New Election Fraud Lawsuit Alleges Signature Verification Problems with Relia-Vote Computers Funded by Zuckerbucks

A new election fraud lawsuit filed in Michigan by Secretary of State candidate Kristina Karamo and members of election integrity activist groups references Relia-Vote, a computerized ballot production and analysis program that also conducts signature verification.

The lawsuit alleges problems with election procedures that are taking place across the state, in particular the TCF Center in Detroit, which was the major fraud center during the 2020 presidential election. The lawsuit was filed against Detroit City Clerk Janice Winfrey, the woman who directly oversaw the steal in 2020. The claimants are calling for mandatory ID to be presented for all Detroit residents to be able to vote.

The election officials are hiding behind the software within Relia-Vote in order to claim that the process is on the level. The individuals filing the lawsuit claim that the software can be easily manipulated by election officials, and there is no uniform standard to how the software is used to verify signatures.

“State was required to use the Michigan Administrative Procedures Act to promulgate rules for signature verification and that the SOS guidance informing clerks that the signatures were presumed valid and that the ‘any redeeming characteristic standard’ was unlawful,” the lawsuit reads.

“No signature comparison process has been made into a rule. The lack of a signature standard means that the process involving a mailed-in ballot investigation or online registration is unlawful; and as it is the only alternative that does not require an absentee voter to show identification at the precinct in order to obtain the ballot this entire scheme must be declared invalid,” the lawsuit continues.

The lawsuit also states that Relia-Vote was brought into Michigan during the 2020 presidential election through a $750,000 grant given to Detroit by the Center for Tech and Civil Living (CTCL), popularly referred to as “Zuckerbucks.” The lawsuit claims Relia-Vote is used to interface with the Qualified Voter File with no transparency to the public and no oversight from the state board of canvassers.

“The interface with Relia-Vote is illegal in that it fails to comply with the certification requirements of the federal Help America Vote Act (HAVA) of 2002 which requires that the voting system as configured be certified as meeting or exceeding the current Voluntary Voting System Standards (VVSG 2.0) for election security and transparency as established by the US Election Assistance Commission (EAC) and certified by the accredited Voting System Testing Laboratory (VSTL),” the lawsuit states.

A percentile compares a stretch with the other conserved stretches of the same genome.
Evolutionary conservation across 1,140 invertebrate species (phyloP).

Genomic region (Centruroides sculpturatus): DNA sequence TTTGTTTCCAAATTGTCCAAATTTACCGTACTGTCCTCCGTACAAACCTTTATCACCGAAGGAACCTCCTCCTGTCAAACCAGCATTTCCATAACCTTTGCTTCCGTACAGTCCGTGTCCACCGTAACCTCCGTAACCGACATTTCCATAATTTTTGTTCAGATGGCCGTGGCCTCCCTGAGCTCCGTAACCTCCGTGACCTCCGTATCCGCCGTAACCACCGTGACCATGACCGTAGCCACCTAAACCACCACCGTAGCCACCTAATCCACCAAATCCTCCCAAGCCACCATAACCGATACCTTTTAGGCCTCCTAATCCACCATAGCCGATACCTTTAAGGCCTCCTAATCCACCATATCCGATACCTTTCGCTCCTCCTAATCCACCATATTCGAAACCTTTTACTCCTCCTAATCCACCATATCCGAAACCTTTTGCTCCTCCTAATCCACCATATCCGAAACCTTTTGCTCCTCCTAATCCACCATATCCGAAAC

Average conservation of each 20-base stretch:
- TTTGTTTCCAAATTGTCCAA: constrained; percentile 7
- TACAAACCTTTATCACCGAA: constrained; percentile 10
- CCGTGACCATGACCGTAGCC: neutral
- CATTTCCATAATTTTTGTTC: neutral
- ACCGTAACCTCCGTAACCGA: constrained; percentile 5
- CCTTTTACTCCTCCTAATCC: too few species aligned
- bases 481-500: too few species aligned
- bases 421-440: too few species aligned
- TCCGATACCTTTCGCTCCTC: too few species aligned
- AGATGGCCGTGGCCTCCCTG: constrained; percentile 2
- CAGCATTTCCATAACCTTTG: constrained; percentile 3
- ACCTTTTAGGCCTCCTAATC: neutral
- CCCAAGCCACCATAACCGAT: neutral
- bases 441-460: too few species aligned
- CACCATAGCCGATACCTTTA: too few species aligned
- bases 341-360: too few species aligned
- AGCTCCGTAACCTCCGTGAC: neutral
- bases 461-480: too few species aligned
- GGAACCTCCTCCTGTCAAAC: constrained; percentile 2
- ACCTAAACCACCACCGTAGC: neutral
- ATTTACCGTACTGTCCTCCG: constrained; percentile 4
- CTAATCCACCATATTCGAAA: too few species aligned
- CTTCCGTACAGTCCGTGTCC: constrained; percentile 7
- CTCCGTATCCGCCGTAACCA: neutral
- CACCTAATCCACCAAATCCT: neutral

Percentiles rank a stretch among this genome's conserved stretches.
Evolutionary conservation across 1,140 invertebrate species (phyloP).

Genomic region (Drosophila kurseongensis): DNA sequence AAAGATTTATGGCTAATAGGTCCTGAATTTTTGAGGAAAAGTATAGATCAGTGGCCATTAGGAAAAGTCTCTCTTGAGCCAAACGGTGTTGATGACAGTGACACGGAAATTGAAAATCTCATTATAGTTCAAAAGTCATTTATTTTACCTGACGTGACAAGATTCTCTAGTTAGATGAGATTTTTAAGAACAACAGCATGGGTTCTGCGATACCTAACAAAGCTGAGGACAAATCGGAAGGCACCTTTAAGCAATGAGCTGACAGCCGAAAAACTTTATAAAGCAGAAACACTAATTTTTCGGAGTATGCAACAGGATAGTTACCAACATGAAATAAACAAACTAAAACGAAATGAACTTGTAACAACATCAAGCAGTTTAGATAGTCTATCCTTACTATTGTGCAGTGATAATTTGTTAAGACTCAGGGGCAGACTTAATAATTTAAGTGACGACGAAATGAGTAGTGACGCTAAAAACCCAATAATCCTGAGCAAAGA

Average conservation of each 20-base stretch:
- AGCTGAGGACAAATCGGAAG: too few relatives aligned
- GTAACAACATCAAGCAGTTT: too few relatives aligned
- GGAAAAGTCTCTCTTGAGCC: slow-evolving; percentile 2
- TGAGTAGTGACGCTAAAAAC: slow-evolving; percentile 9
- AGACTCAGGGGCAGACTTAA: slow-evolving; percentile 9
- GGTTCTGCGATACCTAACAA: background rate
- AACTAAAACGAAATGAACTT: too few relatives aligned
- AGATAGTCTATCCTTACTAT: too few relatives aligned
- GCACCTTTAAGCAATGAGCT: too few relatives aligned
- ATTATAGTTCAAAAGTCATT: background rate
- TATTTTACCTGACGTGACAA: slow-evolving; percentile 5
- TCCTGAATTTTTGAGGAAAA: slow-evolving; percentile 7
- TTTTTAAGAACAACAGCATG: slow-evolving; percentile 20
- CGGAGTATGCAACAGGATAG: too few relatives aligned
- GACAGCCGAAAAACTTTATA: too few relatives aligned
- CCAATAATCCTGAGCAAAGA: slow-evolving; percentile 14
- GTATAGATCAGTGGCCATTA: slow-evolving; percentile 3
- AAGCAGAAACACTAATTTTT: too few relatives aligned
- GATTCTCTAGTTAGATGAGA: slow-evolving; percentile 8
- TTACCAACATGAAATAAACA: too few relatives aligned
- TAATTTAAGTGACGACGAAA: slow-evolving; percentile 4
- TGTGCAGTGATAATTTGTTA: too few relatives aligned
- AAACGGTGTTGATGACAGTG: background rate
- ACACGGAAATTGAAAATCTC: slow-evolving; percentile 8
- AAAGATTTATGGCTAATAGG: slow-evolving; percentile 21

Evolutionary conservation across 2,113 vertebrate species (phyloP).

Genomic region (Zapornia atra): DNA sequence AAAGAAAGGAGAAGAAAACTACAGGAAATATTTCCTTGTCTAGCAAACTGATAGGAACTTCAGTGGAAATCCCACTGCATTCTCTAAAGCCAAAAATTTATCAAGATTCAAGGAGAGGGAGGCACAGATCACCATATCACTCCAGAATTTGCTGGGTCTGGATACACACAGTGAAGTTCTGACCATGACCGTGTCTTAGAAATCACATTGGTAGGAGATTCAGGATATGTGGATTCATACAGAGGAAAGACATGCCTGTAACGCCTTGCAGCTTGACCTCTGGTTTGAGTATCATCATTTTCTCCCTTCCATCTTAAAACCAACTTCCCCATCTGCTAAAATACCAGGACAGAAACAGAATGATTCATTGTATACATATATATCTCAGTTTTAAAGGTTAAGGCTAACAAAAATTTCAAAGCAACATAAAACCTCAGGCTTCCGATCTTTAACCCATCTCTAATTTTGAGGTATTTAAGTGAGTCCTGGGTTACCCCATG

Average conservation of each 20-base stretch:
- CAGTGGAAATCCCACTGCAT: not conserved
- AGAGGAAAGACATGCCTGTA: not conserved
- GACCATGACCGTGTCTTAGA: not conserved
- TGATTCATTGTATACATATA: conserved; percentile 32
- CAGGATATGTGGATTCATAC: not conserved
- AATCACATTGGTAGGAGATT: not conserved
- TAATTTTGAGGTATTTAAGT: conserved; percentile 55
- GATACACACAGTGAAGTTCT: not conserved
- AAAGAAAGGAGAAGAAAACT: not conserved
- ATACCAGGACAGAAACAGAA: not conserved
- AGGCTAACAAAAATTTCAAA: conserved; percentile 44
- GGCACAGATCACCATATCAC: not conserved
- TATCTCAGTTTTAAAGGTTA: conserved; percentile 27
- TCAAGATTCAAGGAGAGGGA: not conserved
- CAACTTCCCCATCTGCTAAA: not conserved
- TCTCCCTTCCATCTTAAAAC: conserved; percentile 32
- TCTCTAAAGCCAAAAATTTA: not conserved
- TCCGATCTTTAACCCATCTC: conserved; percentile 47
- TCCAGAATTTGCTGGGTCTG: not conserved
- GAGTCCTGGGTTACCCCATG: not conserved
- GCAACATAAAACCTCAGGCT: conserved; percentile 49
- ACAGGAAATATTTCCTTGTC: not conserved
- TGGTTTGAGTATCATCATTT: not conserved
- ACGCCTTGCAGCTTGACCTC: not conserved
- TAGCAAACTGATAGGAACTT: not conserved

“There is no authority in the law to have the Relia-Vote system and its artificial intelligence replace the Detroit Board of Election Inspectors and to use a digital comparison of the signatures to augment the clerk,” the lawsuit adds.

The claimants, including Sandy Kiesel of Election Integrity Force, say there is nothing to prevent the Relia-Vote standard from being changed arbitrarily by biased election officials with political agendas. This throws the notion of accurate signature verification out the door, perhaps by design.

“It’s not uniform to processes used in other parts of the state. It has perimeters for the sensitivity for how it evaluates signatures and we have no idea what those parameters are. It is not consistent across the state, which violates HAVA requirements. It can be changed for any reason and easily misused to conduct voter suppression. This is all being done without any access given to poll challengers. It is not being certified by an accredited lab,” Kiesel told Big League Politics.

Relia-Vote is a service provided by the DMT Solutions Global Corporation, also referred to as BlueCrest. According to IncFact, they have annual revenues of over $500 million. This firm is on the cutting edge of automating election infrastructure, opening the door for clerks and corrupt officials to feign ignorance and shirk blame for any improprieties and irregularities that occur during an election.

A press release from BlueCrest talks about how Relia-Vote is expanding into ballot production as a way to increase mail-in voting and attempt to make in-person voting obsolete.

“Vote-by-Mail is not going away, and our new Relia-Vote Ballot Manager Software solution demonstrates our continued commitment to product leadership by delivering even greater automation and security for election officials” said Rick Becerra, Vice President, Sortation Solutions & Strategy. “BlueCrest engineers and product line management are always working on understanding market needs to develop groundbreaking, scalable and innovative solutions that election officials, service providers, and voters can rely on.”

Big League Politics will continue to report on the progress of this crucial election integrity lawsuit as it is proceeds through the courts.

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